Rich Parsons, Vice President / Principal
Director of Management and Operations Consulting
While it can be argued, we believe that the Medical Surgical (Med/Surg) units are the most important department in an acute care hospital. They house the majority of patients, are the most operationally intensive, and generally provide the most revenue. It is on the Med/Surg units that inpatients generally form their patient satisfaction opinions, which gives a hospital its reputation for quality care.
From our productivity studies, it also appears as if the Med/Surg units are the most difficult to manage. Considering that nurses must meet the needs of dozens of patients in
terms of clinical and customer care, it’s easy to understand the challenges. In California, managers must work within the nurse-to-patient ratios, and other mandated break, lunch and Title 22 rules.
One means of helping Med/Surg nurse managers and their CNOs to improve is benchmarking their operational performance against their counterparts in similar facilities. Measuring a unit’s productivity, cost and quality against top performers provides guidance on where and how to direct improvement efforts. Until recently, rigorous and fair benchmarking has proved to be expensive and time consuming for most community hospitals that don’t have a large planning staff .
Recently, however, HFS created a tool that allows us to quickly evaluate operating performance in any hospital department. Using the Office of Statewide Health Planning and Development (OSHPD) Annual Financial Disclosure Reports, we developed a method of determining productivity and cost performance per unit of service quite economically. We are able to array this data against quality metrics as well. Med/Surg has traditionally been evaluated by dividing the number of productive hours by patient days during an equivalent period. Observation patients are included when placed in Med/Surg units, and the data are adjusted accordingly, using the OSHPD statistical method.
HFS recently analyzed Med/Surg productivity in over three hundred acute care hospitals. Figure 1 below displays the result of this analysis:
From our studies, it is clear that the best practice is 10.00 productive hours per patient day (“HPPD”) or less. The average / mean occurs at 11.50 HPPD, and the most expensive units operate at 13.00 HPPD or more. Because of the limits inherent in a 1:5 nurse to patient ratio, we believe that it is unlikely that Med/Surg nursing units can operate effectively below 8.20 hours per patient day, unless the department gets along without a charge nurse, certifi ed nurse assistants, or unit secretary. The issue of patient acuity usually arises when discussing nurse productivity. Many believe that higher acuity patients require more direct care staffi ng and it is self evident that staffing needs are higher in the Intensive Care Unit and the Step-Down Unit, than in Med/Surg.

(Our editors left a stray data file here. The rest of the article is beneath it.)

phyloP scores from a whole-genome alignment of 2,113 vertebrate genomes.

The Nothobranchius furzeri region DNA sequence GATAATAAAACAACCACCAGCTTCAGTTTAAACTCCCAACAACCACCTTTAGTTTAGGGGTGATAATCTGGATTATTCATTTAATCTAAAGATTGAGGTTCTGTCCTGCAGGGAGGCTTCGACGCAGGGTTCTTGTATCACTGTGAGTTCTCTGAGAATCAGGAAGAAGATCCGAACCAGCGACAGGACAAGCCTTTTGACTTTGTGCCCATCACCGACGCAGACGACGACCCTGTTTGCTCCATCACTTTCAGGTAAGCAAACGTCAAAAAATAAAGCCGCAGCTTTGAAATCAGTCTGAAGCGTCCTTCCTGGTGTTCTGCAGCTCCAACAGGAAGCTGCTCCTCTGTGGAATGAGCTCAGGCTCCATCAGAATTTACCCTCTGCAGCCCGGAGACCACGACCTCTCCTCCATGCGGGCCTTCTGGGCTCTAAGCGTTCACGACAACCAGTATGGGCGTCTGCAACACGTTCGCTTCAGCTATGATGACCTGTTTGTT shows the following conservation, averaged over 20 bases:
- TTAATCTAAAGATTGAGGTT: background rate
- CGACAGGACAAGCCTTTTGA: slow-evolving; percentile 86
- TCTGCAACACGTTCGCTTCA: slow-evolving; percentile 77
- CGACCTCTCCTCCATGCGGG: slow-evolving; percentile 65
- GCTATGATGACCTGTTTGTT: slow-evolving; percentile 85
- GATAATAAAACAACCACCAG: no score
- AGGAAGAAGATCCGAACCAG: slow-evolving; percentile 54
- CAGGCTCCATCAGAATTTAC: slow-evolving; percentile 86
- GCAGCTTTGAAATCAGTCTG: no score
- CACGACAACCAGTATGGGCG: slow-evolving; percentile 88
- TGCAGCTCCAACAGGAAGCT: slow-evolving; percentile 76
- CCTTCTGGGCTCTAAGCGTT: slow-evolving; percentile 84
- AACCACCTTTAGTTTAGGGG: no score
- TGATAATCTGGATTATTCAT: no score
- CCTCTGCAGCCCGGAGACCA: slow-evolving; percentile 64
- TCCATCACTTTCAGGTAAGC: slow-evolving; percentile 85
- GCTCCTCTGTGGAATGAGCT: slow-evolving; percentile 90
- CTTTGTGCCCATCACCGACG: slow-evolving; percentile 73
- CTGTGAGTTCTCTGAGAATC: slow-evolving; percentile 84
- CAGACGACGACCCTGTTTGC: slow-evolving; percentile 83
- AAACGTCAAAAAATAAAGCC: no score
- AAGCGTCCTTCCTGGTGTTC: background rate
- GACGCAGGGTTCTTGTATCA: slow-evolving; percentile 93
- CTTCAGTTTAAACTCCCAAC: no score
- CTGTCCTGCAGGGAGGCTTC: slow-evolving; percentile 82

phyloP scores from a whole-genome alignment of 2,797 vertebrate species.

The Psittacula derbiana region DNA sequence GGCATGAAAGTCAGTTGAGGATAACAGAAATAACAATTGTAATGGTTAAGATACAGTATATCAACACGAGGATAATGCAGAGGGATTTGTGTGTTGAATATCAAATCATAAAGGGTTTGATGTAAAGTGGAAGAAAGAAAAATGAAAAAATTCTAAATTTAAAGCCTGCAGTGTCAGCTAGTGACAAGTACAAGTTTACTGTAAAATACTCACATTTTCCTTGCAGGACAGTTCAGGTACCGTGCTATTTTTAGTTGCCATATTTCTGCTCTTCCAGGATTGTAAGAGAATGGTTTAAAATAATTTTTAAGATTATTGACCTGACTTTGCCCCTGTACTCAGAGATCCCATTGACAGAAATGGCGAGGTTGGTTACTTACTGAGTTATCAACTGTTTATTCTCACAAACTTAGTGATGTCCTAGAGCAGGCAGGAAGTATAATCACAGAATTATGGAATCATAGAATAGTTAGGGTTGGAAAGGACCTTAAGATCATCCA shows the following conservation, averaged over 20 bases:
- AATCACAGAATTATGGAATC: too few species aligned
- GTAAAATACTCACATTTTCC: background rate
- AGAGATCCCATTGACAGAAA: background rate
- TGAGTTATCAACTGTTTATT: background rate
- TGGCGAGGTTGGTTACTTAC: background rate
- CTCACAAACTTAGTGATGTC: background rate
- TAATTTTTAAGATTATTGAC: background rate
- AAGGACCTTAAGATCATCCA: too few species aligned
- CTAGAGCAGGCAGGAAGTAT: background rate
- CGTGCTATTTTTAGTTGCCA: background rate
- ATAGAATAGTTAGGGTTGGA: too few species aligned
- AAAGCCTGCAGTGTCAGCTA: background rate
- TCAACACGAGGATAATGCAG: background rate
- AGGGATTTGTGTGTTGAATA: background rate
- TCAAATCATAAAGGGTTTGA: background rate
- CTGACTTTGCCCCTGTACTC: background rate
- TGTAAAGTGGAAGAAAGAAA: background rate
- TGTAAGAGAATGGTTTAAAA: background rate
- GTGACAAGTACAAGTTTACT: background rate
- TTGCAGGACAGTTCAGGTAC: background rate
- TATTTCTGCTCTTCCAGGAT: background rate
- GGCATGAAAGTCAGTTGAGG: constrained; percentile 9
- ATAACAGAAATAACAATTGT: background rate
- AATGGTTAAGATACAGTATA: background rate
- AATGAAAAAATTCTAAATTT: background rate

The data from OSHPD suggests that there need be no conflict between a high Case Mix Index, a surrogate measure for acuity, and best practice staffing. The correlation is pretty
clear, but we will simplify the matter by using as examples two hospitals, which according to HealthGrades, Inc., are the best in California.
For 2011, only two hospitals from California appeared in the HealthGrades, Inc. top 50 Best Hospitals in the United States. They were Glendale Memorial Hospital and Health Center and St. John’s Health Center in Santa Monica.
Both had Case Mix Indexes in the highest acuity quartile, meaning that 75% (or more) of all hospitals were identifi ed as having a lower CMI. Glendale Memorial ran Med/ Surg at 9.22 HPPD, which is in the most efficient 10%. With a Case Mix Index of 1.45, St. John’s HPPD for Med/Surg was 10.59, which is strong performance that places this facility in the second best quartile.
The financial impact of controlling labor expense in this area is extraordinary. For a typical hospital with an average daily Med/Surg census of 100, a one hour per patient day improvement will net the hospital around $2 million per year. By benchmarking all departments to California top performance, our clients have seen labor savings opportunities between 7.6% and 20.6%.
For a comprehensive profile of department productivity, please contact Rich Parsons at ext. 249 or email@example.com.
Tags: acute care hospitals